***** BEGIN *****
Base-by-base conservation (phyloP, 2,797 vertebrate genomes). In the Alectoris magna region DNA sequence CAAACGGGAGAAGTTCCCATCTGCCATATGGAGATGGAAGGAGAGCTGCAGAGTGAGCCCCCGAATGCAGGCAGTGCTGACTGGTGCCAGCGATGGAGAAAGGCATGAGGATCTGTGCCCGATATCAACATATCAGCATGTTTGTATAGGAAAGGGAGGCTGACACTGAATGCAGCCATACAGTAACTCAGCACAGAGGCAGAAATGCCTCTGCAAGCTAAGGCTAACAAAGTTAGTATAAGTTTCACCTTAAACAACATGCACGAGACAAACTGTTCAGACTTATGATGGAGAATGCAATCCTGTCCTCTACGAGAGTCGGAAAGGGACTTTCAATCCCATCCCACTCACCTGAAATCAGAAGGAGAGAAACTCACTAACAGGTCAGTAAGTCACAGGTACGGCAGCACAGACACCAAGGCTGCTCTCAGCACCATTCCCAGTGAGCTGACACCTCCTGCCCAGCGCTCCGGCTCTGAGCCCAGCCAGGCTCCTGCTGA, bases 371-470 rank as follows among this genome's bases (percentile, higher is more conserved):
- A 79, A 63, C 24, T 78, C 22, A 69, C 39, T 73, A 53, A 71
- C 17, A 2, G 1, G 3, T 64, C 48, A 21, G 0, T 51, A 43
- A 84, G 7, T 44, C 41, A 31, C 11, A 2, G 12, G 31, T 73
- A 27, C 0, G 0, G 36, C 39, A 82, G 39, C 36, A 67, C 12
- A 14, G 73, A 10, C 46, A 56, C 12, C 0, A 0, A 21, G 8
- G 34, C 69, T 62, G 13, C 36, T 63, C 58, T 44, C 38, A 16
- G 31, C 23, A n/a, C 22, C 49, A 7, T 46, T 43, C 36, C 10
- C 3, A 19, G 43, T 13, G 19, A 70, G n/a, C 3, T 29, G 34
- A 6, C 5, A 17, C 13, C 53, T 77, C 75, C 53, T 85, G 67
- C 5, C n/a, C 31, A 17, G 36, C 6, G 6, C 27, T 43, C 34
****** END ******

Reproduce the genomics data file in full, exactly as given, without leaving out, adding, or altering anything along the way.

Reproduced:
Base-by-base conservation (phyloP, 2,797 vertebrate genomes). In the Alectoris magna region DNA sequence CAAACGGGAGAAGTTCCCATCTGCCATATGGAGATGGAAGGAGAGCTGCAGAGTGAGCCCCCGAATGCAGGCAGTGCTGACTGGTGCCAGCGATGGAGAAAGGCATGAGGATCTGTGCCCGATATCAACATATCAGCATGTTTGTATAGGAAAGGGAGGCTGACACTGAATGCAGCCATACAGTAACTCAGCACAGAGGCAGAAATGCCTCTGCAAGCTAAGGCTAACAAAGTTAGTATAAGTTTCACCTTAAACAACATGCACGAGACAAACTGTTCAGACTTATGATGGAGAATGCAATCCTGTCCTCTACGAGAGTCGGAAAGGGACTTTCAATCCCATCCCACTCACCTGAAATCAGAAGGAGAGAAACTCACTAACAGGTCAGTAAGTCACAGGTACGGCAGCACAGACACCAAGGCTGCTCTCAGCACCATTCCCAGTGAGCTGACACCTCCTGCCCAGCGCTCCGGCTCTGAGCCCAGCCAGGCTCCTGCTGA, bases 371-470 rank as follows among this genome's bases (percentile, higher is more conserved):
- A 79, A 63, C 24, T 78, C 22, A 69, C 39, T 73, A 53, A 71
- C 17, A 2, G 1, G 3, T 64, C 48, A 21, G 0, T 51, A 43
- A 84, G 7, T 44, C 41, A 31, C 11, A 2, G 12, G 31, T 73
- A 27, C 0, G 0, G 36, C 39, A 82, G 39, C 36, A 67, C 12
- A 14, G 73, A 10, C 46, A 56, C 12, C 0, A 0, A 21, G 8
- G 34, C 69, T 62, G 13, C 36, T 63, C 58, T 44, C 38, A 16
- G 31, C 23, A n/a, C 22, C 49, A 7, T 46, T 43, C 36, C 10
- C 3, A 19, G 43, T 13, G 19, A 70, G n/a, C 3, T 29, G 34
- A 6, C 5, A 17, C 13, C 53, T 77, C 75, C 53, T 85, G 67
- C 5, C n/a, C 31, A 17, G 36, C 6, G 6, C 27, T 43, C 34